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Bishop Morlino prompts thoughts on Obedience

Argent points out this response to the Summorum Pontificum by Bishop Morlino of the Diocese of Madison, Wisconsin.

Obedience opens door to freedom

The Motu Proprio of our Holy Father decrees a determination that he has made in his office as Supreme Teacher of the Church, and I have solemnly and publicly promised to be faithful in my obedience to the Successor of the Apostle Peter. Pope Benedict indicates that his judgment in this matter is designed to free bishops from constantly making such prudential judgments in frequently changing circumstances.

Pope Benedict clearly is wise; obedience according to the mind of Christ always opens the door to true freedom. I am joyful to act in obedience to the Motu Proprio of Pope Benedict, and I am grateful to have been freed from the limitation of my own judgment.

What an inspiring example of humble obedience Bishop Morlino has offered to his flock. Obedience is very difficult for us 21st century Catholics. We feel so intelligent, so advanced, so knowledgeable that we are loathe to subordinate our own analysis to the Wisdom of the Ages. Our superior reasoning abilities should lead us to the correct conclusion. It is irrational to defer to Church teachings if our own logic trail leads us to an alternate end point.

I sometimes imagine how my household would look if I allowed my four children to set the standards of behavior. Do you really think they would voluntarily put strict limits on computer games and television shows? Do you really think they would have naturally drifted to weekly Mass attendance without initial parental authoritative dictates? My youngest sees the world through thirteen year-old eyes. His judgment is based on the experiences of a thirteen year-old boy. His conclusions may truly be logical based on the scope of his knowledge and understanding. That does not mean they are correct.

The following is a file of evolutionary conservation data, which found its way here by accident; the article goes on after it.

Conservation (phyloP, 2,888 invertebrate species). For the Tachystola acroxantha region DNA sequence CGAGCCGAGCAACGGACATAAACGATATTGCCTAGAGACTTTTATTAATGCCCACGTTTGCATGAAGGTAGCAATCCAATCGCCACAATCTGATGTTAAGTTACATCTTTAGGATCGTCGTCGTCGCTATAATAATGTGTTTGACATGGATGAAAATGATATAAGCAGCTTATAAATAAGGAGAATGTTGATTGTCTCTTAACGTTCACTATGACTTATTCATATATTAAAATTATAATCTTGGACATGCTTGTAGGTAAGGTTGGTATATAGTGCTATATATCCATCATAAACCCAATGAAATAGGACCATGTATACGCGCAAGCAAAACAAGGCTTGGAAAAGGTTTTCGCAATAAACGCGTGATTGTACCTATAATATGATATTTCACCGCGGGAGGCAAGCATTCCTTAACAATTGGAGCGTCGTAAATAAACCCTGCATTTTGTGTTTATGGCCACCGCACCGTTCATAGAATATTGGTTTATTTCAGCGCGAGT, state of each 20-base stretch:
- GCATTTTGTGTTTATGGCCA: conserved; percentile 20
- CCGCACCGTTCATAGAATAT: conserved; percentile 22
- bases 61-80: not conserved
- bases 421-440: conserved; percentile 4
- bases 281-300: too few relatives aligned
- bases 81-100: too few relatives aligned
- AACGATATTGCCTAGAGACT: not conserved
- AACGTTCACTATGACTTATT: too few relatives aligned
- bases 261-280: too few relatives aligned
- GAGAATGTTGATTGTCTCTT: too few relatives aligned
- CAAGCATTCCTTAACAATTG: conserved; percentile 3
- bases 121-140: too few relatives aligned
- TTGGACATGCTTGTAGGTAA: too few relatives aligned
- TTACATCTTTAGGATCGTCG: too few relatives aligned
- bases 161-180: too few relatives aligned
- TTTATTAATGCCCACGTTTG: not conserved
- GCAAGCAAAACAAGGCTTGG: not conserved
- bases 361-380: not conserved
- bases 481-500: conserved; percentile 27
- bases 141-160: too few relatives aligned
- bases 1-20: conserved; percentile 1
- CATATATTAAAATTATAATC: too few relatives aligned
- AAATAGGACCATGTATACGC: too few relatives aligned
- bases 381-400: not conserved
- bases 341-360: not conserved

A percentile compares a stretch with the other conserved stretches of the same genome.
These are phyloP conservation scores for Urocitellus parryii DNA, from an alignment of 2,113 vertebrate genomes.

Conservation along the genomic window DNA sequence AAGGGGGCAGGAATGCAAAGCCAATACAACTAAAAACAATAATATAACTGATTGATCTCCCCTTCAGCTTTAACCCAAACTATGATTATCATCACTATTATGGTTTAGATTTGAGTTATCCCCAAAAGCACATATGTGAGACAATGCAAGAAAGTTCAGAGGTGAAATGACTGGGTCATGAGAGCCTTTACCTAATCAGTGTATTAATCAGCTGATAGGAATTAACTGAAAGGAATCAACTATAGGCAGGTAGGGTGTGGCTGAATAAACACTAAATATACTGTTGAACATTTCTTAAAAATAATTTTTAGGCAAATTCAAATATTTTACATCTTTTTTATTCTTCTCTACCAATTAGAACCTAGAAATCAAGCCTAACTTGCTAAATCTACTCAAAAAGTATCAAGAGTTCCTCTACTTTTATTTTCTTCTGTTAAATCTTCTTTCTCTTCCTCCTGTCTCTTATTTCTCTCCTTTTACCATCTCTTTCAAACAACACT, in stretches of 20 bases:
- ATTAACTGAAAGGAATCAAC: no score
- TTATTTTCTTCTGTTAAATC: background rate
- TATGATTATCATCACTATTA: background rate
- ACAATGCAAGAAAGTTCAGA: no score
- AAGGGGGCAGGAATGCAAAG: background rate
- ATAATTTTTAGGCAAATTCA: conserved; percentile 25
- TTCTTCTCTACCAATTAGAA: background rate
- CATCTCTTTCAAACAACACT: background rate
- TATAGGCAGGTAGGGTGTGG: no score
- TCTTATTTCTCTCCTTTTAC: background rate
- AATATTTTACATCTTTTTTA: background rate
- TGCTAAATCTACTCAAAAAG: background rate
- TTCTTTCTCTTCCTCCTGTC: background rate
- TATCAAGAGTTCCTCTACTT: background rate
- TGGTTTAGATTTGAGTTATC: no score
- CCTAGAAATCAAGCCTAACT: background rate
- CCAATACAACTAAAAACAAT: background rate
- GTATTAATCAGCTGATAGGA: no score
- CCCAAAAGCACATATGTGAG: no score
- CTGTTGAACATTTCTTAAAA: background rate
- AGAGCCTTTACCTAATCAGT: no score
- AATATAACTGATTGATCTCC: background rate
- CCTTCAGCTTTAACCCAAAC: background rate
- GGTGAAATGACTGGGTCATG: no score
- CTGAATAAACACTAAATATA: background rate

In the same way, our own logic is based on our very short and incomplete earthly experience. Our perceptions and analysis are susceptible to gaps in our knowledge. Of course, like my thirteen year-old, I view my scope of understanding as quite complete. I do not always have the wisdom to see that I am missing something. Therefore, when my personal deduction leads me to a different conclusion than the 2000 years of wisdom of the Church, humility requires me to acknowledge my limitations and seek to reconcile my views to the Church. Even as I don’t fully appreciate the reasoning behind a given Church teaching I am called to humbly obey the Church. I must also to continue to search for the understanding that brings my personal conviction in line with Church teachings. It is horribly arrogant to dismiss Church teaching as erroneous based on our own cursory first pass of logic.

Obedience is not the abandonment of reason. Rather, obedience calls for the strenuous application of reason. If we struggle to obey a precept of the Church, it is a sign that our reasoning is deficient and we are called to redouble our efforts to understand.


frival said…
That was a beautiful explanation of sentire cum ecclesia. If only more in our society understood this very important principle, who knows what things would look like!
Anonymous said…
obedience rules!

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